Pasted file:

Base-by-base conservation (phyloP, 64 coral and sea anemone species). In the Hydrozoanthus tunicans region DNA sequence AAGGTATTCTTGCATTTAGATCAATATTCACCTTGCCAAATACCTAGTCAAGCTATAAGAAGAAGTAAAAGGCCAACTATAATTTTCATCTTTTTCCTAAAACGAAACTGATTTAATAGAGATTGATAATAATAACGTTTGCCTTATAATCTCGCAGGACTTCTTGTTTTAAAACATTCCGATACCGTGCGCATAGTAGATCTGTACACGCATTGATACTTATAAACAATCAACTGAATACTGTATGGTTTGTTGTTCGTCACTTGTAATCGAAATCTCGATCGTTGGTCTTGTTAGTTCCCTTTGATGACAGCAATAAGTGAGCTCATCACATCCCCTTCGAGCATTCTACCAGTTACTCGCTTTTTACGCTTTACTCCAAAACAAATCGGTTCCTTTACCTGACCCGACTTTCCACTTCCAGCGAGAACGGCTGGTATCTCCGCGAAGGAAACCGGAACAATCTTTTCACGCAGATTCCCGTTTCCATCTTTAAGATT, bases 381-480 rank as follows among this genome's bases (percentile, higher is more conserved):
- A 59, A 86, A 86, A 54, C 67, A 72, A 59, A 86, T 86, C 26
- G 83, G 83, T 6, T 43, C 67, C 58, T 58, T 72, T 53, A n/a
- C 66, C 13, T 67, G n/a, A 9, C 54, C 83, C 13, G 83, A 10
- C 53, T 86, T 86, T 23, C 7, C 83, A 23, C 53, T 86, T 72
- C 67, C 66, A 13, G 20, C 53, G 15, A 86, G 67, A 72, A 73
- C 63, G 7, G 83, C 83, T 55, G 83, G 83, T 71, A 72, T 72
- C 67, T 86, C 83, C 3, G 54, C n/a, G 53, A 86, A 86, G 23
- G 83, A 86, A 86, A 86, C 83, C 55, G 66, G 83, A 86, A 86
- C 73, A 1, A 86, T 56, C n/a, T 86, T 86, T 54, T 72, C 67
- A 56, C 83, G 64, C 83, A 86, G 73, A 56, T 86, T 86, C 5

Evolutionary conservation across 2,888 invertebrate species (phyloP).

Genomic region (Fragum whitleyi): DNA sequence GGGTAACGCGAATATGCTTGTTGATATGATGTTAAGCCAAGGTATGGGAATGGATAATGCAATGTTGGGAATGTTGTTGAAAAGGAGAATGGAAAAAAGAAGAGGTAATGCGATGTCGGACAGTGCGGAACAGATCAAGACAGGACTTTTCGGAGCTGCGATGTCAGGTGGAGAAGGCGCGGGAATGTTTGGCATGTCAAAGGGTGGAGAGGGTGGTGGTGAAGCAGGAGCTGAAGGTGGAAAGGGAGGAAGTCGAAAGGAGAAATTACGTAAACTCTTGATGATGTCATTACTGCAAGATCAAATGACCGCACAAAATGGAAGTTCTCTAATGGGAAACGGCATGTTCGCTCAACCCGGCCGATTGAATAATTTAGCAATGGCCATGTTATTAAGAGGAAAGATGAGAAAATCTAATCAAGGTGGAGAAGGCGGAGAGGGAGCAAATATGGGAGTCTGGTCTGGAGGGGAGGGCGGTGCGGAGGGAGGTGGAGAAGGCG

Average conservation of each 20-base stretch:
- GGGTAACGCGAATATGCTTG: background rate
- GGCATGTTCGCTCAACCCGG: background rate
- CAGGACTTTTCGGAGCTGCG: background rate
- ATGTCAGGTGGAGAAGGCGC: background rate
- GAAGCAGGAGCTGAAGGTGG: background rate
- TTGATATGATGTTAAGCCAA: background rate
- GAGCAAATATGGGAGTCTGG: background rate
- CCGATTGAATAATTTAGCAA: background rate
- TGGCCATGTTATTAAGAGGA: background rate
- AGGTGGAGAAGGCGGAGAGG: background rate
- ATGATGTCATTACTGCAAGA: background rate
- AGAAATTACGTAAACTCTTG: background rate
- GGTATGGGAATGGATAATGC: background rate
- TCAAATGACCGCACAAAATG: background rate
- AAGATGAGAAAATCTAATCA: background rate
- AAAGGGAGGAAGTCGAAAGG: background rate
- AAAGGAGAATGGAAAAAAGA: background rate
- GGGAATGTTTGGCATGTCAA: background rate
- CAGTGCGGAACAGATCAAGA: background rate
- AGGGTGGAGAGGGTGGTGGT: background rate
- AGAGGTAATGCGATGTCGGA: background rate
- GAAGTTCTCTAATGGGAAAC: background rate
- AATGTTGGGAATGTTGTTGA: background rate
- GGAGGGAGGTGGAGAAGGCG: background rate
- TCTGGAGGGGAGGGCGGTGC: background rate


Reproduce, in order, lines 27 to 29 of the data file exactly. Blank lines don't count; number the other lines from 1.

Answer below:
- GGTATGGGAATGGATAATGC: background rate
- TCAAATGACCGCACAAAATG: background rate
- AAGATGAGAAAATCTAATCA: background rate